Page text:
The only conformer in with a backbone structure other than γL is the fourth minimum (εL[d]g-s+, ), which corresponds to a polyproline II conformation. Despite the presence of a strong interaction involving the (Pro)Arg carbonyl and one guanidinium NH2 moiety, this conformer is unfavored by 5.6 kcal/mol, due to the absence of hydrogen bonds linking the backbone amide groups.
The free energies in the gas phase (ΔGgp) calculated for the five minimum energy conformations of Ac-(Pro)Arg-NHMe are displayed in . As can be seen, consideration of the ZPVE, thermal and entropic corrections for the transformation of ΔEgp into ΔGgp represents relative variations lower than 0.2 kcal/mol in all cases with the exception of the γL[d]ts- disposition, for which these statistical corrections produce a destabilization of 1.2 kcal/mol. Accordingly, γL[u]g+t is the only conformation significantly populated in the gas phase at room temperature according to a Boltzmann distribution since all the local minima exhibit ΔGgp values higher than 1.5 kcal/mol.
Table 2 Relative free energya in the gas phase (ΔGgp) and in carbon tetrachloride, chloroform and aqueous solutions (ΔGCC14,ΔGCHC13 and ΔGH2O, respectively) for the minimum energy conformations of Ac-(Pro)Arg-NHMe at the B3LYP/6-31+G(d,p) (more ...)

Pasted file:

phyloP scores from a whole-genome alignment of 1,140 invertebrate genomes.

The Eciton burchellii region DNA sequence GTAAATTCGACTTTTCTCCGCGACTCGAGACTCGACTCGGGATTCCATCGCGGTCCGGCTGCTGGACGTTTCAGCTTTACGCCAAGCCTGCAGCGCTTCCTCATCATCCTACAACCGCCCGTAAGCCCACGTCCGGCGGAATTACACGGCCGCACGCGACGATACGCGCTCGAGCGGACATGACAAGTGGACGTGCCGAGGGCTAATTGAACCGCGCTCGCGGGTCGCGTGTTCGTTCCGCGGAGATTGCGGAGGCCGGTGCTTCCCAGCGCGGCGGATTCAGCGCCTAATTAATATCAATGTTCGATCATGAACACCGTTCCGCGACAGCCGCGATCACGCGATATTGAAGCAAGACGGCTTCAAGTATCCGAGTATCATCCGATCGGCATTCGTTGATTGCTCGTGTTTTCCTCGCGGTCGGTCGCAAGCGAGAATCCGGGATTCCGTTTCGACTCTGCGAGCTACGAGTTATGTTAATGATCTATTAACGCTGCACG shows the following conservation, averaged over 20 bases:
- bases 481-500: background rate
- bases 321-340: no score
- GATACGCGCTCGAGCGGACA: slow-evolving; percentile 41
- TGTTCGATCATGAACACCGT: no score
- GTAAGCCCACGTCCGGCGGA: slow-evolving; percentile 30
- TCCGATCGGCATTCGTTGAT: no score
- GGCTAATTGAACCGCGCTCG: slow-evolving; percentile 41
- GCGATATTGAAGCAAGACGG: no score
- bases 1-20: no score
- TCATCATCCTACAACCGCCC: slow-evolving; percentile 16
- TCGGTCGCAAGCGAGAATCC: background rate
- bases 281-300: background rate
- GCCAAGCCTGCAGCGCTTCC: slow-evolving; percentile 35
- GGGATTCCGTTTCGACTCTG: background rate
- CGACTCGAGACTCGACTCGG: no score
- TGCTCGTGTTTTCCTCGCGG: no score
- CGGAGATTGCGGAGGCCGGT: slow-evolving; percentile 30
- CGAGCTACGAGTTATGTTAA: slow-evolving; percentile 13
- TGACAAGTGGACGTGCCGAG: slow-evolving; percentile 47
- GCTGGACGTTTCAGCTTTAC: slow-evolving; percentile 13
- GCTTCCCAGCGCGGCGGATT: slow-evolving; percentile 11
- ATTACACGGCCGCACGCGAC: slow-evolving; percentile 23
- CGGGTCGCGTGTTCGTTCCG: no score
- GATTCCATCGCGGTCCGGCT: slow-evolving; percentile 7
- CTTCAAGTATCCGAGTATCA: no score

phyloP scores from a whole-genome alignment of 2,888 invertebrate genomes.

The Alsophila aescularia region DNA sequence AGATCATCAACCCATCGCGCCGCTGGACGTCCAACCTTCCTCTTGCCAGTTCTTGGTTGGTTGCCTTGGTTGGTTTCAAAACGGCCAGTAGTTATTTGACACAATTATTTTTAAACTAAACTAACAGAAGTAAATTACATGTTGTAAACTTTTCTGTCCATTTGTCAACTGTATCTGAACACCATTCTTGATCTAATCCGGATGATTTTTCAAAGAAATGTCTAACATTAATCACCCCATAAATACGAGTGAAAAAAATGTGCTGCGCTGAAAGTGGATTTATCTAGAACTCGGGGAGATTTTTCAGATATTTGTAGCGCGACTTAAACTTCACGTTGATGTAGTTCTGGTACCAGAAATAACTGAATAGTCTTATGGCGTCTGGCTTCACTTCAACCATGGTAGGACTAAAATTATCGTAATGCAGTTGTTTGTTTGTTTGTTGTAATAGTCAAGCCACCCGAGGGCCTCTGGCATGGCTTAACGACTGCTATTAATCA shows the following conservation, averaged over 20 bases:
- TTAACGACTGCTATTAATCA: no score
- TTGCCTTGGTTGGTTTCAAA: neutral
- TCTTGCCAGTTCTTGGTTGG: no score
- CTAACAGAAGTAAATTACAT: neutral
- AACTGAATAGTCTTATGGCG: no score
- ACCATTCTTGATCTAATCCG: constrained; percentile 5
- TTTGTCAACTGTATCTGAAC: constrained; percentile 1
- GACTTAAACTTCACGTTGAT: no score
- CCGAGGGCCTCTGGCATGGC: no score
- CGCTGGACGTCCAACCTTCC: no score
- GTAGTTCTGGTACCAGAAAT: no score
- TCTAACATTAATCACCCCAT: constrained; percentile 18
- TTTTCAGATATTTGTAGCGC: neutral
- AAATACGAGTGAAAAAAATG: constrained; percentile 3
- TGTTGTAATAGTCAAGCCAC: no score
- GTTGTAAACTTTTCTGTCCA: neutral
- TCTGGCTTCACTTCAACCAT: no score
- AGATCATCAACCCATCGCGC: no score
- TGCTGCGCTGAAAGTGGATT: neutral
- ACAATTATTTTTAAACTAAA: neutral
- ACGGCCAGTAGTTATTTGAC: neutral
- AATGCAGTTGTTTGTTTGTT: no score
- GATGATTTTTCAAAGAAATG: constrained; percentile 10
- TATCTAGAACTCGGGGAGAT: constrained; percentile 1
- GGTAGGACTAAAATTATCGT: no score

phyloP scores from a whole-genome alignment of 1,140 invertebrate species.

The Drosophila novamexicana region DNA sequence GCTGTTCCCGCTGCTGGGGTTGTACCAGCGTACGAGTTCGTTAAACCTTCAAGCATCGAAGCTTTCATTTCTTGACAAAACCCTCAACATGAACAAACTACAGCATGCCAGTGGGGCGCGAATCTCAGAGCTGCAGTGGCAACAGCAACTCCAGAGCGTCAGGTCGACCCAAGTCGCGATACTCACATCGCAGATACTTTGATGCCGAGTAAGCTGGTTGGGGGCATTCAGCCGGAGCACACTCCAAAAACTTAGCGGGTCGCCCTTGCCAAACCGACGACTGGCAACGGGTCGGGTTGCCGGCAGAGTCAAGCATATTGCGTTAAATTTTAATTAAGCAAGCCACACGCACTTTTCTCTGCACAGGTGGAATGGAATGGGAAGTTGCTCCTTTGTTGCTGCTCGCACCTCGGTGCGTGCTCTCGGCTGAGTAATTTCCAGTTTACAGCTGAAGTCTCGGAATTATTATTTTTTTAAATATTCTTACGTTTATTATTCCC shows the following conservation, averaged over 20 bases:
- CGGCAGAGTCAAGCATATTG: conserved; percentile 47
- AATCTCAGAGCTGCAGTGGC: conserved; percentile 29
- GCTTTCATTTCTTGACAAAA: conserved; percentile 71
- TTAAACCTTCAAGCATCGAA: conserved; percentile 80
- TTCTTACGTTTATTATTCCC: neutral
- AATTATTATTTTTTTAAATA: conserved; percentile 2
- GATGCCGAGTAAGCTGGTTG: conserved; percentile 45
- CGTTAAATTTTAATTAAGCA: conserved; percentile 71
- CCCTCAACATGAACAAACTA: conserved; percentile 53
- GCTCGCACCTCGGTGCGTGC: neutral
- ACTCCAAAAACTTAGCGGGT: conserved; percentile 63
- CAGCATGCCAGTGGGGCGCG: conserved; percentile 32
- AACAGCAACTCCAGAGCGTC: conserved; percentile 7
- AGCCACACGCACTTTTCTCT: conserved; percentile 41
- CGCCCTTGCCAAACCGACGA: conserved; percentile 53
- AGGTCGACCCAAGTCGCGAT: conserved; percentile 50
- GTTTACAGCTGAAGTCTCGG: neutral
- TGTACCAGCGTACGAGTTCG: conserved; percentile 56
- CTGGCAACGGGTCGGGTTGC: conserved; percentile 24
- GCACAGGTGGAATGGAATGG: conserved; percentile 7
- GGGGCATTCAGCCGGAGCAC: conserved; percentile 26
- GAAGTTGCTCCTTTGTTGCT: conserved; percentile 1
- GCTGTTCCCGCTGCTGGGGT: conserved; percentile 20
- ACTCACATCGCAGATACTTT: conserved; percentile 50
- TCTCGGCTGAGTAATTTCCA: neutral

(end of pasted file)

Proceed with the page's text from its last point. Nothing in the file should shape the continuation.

In order to obtain an estimation of the solvation effects on the relative stability of the different minima, single point calculations were conducted on the optimized structures using the PCM method. includes the relative free energies in carbon tetrachloride, chloroform and water solutions (ΔGCCl4, ΔGCHCl3 and ΔGH2O, respectively). The solvent introduces significant changes in the relative stability of the different minima characterized for Ac-(Pro)Arg-NHMe. Carbon tetrachloride was found to considerably stabilize theγL[d]ts-, εL[d]g-s+ and γL[d]g-s+ conformations, to the point that the former becomes the most stable structure and the two latter are stabilized by 3.3 and 2.3 kcal/mol, respectively, with respect to the gas phase. The higher polarity of chloroform results in a further stabilization of the εL[d]g-s+ conformation, even though the lowest energy structure remains γL[d]ts-, as in carbon tetrachloride. Finally, εL[d]g-s+ becomes the most stable structure in aqueous solution, the ΔGH2O values of the other four conformers being higher than 1.5 kcal/mol. The stabilization detected for this conformation, which increases significantly with the polarity of the solvent, should be attributed to the accessibility of the peptide bonds to the solvent. Thus, the amide groups are better solvated when the backbone adopts a εL conformation than when it is arranged in γL. Furthermore, the strength of the attractive amide···solvent interactions increases with the polarity of the solvent, which should be attributed to the crucial role played by the electrostatic contribution. On the other hand, the relative stabilities of the γL[d]s+s+ and γL[d]g-s+ remains essentially unaltered upon salvation.